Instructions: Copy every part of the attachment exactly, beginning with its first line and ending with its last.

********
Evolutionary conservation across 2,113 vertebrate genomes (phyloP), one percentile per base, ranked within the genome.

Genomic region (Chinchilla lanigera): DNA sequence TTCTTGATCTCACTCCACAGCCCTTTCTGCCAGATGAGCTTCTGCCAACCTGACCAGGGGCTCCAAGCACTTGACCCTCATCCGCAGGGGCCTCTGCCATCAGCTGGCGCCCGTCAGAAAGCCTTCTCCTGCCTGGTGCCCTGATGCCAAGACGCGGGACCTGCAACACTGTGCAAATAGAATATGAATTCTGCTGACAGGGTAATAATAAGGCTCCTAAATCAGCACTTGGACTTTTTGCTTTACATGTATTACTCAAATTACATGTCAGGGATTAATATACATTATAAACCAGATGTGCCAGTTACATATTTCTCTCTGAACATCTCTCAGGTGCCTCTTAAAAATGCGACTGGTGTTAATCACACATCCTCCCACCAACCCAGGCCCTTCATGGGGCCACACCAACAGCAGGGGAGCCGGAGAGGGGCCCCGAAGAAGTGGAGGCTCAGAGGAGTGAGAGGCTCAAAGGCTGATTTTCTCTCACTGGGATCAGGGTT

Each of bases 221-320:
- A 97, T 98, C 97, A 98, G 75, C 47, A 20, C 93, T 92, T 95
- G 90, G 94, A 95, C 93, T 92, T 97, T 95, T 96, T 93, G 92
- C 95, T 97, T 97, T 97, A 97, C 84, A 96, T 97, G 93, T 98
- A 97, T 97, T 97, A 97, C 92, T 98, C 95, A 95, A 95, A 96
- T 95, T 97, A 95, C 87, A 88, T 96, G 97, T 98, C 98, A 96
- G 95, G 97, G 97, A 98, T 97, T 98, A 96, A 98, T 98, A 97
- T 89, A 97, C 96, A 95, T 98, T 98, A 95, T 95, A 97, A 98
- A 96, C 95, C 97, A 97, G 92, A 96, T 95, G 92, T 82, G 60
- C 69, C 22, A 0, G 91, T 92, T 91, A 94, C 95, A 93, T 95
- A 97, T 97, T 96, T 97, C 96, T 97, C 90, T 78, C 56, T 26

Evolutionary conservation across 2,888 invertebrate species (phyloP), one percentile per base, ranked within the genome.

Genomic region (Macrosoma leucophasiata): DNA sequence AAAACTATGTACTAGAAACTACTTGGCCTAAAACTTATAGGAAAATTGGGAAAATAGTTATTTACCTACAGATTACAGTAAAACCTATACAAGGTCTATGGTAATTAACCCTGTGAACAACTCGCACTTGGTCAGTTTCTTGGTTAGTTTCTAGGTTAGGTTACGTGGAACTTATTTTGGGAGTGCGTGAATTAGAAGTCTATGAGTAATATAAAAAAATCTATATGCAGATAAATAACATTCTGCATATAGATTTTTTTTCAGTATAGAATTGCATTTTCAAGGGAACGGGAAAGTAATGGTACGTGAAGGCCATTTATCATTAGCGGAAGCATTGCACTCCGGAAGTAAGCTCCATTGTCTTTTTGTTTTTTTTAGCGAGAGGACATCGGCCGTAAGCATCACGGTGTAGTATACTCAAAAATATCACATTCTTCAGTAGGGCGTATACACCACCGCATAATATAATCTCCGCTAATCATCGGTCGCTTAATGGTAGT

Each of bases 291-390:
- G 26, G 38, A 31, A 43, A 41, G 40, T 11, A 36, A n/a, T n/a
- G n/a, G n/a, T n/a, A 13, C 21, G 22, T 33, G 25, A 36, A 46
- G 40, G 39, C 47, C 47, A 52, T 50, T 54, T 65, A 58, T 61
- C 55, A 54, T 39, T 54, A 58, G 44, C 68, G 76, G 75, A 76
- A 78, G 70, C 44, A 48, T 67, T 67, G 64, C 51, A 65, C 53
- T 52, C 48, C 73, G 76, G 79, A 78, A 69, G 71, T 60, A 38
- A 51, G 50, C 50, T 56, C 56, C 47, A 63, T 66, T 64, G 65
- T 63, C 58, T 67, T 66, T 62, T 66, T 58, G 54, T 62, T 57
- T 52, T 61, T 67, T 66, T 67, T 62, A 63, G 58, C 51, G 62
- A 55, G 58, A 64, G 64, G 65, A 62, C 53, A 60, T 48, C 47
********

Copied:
Evolutionary conservation across 2,113 vertebrate genomes (phyloP), one percentile per base, ranked within the genome.

Genomic region (Chinchilla lanigera): DNA sequence TTCTTGATCTCACTCCACAGCCCTTTCTGCCAGATGAGCTTCTGCCAACCTGACCAGGGGCTCCAAGCACTTGACCCTCATCCGCAGGGGCCTCTGCCATCAGCTGGCGCCCGTCAGAAAGCCTTCTCCTGCCTGGTGCCCTGATGCCAAGACGCGGGACCTGCAACACTGTGCAAATAGAATATGAATTCTGCTGACAGGGTAATAATAAGGCTCCTAAATCAGCACTTGGACTTTTTGCTTTACATGTATTACTCAAATTACATGTCAGGGATTAATATACATTATAAACCAGATGTGCCAGTTACATATTTCTCTCTGAACATCTCTCAGGTGCCTCTTAAAAATGCGACTGGTGTTAATCACACATCCTCCCACCAACCCAGGCCCTTCATGGGGCCACACCAACAGCAGGGGAGCCGGAGAGGGGCCCCGAAGAAGTGGAGGCTCAGAGGAGTGAGAGGCTCAAAGGCTGATTTTCTCTCACTGGGATCAGGGTT

Each of bases 221-320:
- A 97, T 98, C 97, A 98, G 75, C 47, A 20, C 93, T 92, T 95
- G 90, G 94, A 95, C 93, T 92, T 97, T 95, T 96, T 93, G 92
- C 95, T 97, T 97, T 97, A 97, C 84, A 96, T 97, G 93, T 98
- A 97, T 97, T 97, A 97, C 92, T 98, C 95, A 95, A 95, A 96
- T 95, T 97, A 95, C 87, A 88, T 96, G 97, T 98, C 98, A 96
- G 95, G 97, G 97, A 98, T 97, T 98, A 96, A 98, T 98, A 97
- T 89, A 97, C 96, A 95, T 98, T 98, A 95, T 95, A 97, A 98
- A 96, C 95, C 97, A 97, G 92, A 96, T 95, G 92, T 82, G 60
- C 69, C 22, A 0, G 91, T 92, T 91, A 94, C 95, A 93, T 95
- A 97, T 97, T 96, T 97, C 96, T 97, C 90, T 78, C 56, T 26

Evolutionary conservation across 2,888 invertebrate species (phyloP), one percentile per base, ranked within the genome.

Genomic region (Macrosoma leucophasiata): DNA sequence AAAACTATGTACTAGAAACTACTTGGCCTAAAACTTATAGGAAAATTGGGAAAATAGTTATTTACCTACAGATTACAGTAAAACCTATACAAGGTCTATGGTAATTAACCCTGTGAACAACTCGCACTTGGTCAGTTTCTTGGTTAGTTTCTAGGTTAGGTTACGTGGAACTTATTTTGGGAGTGCGTGAATTAGAAGTCTATGAGTAATATAAAAAAATCTATATGCAGATAAATAACATTCTGCATATAGATTTTTTTTCAGTATAGAATTGCATTTTCAAGGGAACGGGAAAGTAATGGTACGTGAAGGCCATTTATCATTAGCGGAAGCATTGCACTCCGGAAGTAAGCTCCATTGTCTTTTTGTTTTTTTTAGCGAGAGGACATCGGCCGTAAGCATCACGGTGTAGTATACTCAAAAATATCACATTCTTCAGTAGGGCGTATACACCACCGCATAATATAATCTCCGCTAATCATCGGTCGCTTAATGGTAGT

Each of bases 291-390:
- G 26, G 38, A 31, A 43, A 41, G 40, T 11, A 36, A n/a, T n/a
- G n/a, G n/a, T n/a, A 13, C 21, G 22, T 33, G 25, A 36, A 46
- G 40, G 39, C 47, C 47, A 52, T 50, T 54, T 65, A 58, T 61
- C 55, A 54, T 39, T 54, A 58, G 44, C 68, G 76, G 75, A 76
- A 78, G 70, C 44, A 48, T 67, T 67, G 64, C 51, A 65, C 53
- T 52, C 48, C 73, G 76, G 79, A 78, A 69, G 71, T 60, A 38
- A 51, G 50, C 50, T 56, C 56, C 47, A 63, T 66, T 64, G 65
- T 63, C 58, T 67, T 66, T 62, T 66, T 58, G 54, T 62, T 57
- T 52, T 61, T 67, T 66, T 67, T 62, A 63, G 58, C 51, G 62
- A 55, G 58, A 64, G 64, G 65, A 62, C 53, A 60, T 48, C 47